Cratedigger: The Beach Boys, “Surf’s Up”
Considering my favorite Beach Boys album is a daunting task. Of course there’s the monolithic Pet Sounds, standing out there in the field, towering above everything else. So let’s just put that aside for awhile. What inevitably happens is that my choice changes from time to time. The Beach Boys Today, Sunflower, and Holland have all been favorites at one time or another. Lately I’ve started to reconsider the virtues of Surf’s Up, which was released by Reprise on the Beach Boys’ Brother Records imprint in 1971.
The title track, with Van Dyke Parks’ “muted trumpeter swans,” and “columnated ruins domino,” is perhaps Brian Wilson’s most brilliant work. The towering composition was originally intended for the ill-fated SMiLE album, the costs of which we still see Brian paying to this day. The impetus for the completion of the song came from the Beach Boys new manager Jack Rieley, who was determined to make the band relevant again. Brian, understandably, was not interesting in revisiting his personal hell, so it was left to Carl Wilson, the band’s newly appointed (by Rieley) Musical Director to move forward. Brian did finally emerge to help out with the song’s third movement. The finished song is one of the great achievements in popular music.
“Surf’s Up” was hardly the end of the story though. The powerful and somewhat ominous “Until I Die,” a song that Brian had been working on for quite awhile, emerged. The only completely new Brian Wilson song on the album is the probably best forgotten “A Day In the Life of a Tree.” But Carl Wilson picked up the slack with two of his greatest songs, “Long Promised Road,” and “Feel Flows.” Rieley demanded that the band embrace more topical material, and the result was the Mike Love/Al Jardine songs “Student Demonstration Time,” and “Don’t Go Near the Water.” The capper for me is one of my guiltiest musical pleasures. Bruce Johnston’s sticky sweet “Disney Girls” is every bit as saccharine as you might imagine, and yet it has a beautiful melody and lyrics that transport you (well they transport me anyway) back to a more innocent time. Given the state of things within the Beach Boys organization at the time, that’s not such a bad thing.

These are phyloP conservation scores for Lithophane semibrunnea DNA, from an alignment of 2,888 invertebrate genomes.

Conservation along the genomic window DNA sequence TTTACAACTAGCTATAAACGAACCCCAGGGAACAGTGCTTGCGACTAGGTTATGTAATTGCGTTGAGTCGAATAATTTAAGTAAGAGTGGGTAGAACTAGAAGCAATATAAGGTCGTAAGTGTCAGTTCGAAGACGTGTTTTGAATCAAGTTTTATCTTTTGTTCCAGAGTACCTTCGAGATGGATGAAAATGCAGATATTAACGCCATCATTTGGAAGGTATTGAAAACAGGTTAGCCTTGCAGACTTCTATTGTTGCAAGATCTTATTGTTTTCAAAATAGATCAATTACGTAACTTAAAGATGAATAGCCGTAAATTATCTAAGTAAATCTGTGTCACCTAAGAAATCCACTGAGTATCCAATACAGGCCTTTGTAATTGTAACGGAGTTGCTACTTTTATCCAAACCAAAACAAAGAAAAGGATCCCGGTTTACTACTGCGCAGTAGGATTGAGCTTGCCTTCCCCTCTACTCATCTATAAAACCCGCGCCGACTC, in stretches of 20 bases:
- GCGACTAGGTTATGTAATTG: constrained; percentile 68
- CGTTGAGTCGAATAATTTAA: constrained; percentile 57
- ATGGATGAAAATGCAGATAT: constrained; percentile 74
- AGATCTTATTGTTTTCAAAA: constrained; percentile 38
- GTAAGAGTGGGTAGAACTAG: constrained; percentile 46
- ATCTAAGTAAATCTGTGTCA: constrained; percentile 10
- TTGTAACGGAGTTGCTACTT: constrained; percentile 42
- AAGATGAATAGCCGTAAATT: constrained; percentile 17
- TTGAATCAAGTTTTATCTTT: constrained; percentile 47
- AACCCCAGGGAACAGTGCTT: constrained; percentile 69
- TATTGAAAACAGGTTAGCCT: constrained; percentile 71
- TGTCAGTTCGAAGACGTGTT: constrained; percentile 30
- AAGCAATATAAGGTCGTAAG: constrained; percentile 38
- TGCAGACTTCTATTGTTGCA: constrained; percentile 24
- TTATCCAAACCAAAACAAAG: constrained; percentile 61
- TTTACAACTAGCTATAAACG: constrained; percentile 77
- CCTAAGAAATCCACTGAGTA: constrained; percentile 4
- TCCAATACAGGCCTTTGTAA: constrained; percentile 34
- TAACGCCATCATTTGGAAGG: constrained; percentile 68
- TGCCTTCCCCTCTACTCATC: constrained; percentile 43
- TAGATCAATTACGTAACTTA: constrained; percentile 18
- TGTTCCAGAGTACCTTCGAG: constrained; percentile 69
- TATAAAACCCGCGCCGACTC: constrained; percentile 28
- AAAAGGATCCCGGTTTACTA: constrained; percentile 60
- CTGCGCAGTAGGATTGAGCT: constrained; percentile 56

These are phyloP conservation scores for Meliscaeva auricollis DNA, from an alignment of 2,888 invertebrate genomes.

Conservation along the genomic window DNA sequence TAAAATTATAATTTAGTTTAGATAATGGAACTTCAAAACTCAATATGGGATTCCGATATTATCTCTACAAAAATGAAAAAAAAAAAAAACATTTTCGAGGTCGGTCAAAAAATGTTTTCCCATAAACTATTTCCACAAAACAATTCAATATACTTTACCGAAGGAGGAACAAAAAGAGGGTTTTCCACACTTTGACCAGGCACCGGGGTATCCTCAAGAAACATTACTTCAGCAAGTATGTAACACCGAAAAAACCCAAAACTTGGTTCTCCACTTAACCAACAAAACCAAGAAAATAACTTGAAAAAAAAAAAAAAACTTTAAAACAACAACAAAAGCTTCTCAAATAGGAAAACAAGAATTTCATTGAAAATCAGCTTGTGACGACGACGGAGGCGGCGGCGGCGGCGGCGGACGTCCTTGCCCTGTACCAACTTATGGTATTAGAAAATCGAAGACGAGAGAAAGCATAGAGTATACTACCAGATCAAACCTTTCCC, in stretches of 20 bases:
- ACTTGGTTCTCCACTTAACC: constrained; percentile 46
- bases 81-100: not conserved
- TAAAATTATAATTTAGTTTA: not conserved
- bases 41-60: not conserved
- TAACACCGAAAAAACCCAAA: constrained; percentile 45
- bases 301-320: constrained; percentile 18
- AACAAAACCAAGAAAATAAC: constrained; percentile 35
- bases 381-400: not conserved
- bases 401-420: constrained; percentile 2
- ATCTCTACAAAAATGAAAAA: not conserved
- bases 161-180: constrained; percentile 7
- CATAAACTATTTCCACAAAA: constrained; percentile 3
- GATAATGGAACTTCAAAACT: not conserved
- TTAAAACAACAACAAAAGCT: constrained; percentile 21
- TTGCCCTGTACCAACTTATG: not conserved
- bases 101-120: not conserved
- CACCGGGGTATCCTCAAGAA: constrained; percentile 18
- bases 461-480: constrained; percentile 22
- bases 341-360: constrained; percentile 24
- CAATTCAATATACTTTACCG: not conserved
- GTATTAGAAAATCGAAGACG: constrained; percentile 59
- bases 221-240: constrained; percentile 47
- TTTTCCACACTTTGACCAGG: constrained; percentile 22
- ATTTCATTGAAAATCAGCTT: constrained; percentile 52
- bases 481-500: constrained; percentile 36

Just like Pet Sounds towers over the field of Beach Boys albums, the title track towers over this album. There are, however, several other treasures to be found on Surf’s Up, and until the winds shift again it will be my favorite Beach Boys album.
Below you will find Brian’s original demo for “Surf’s Up,” followed by the Beach Boys’ finished recording of the song.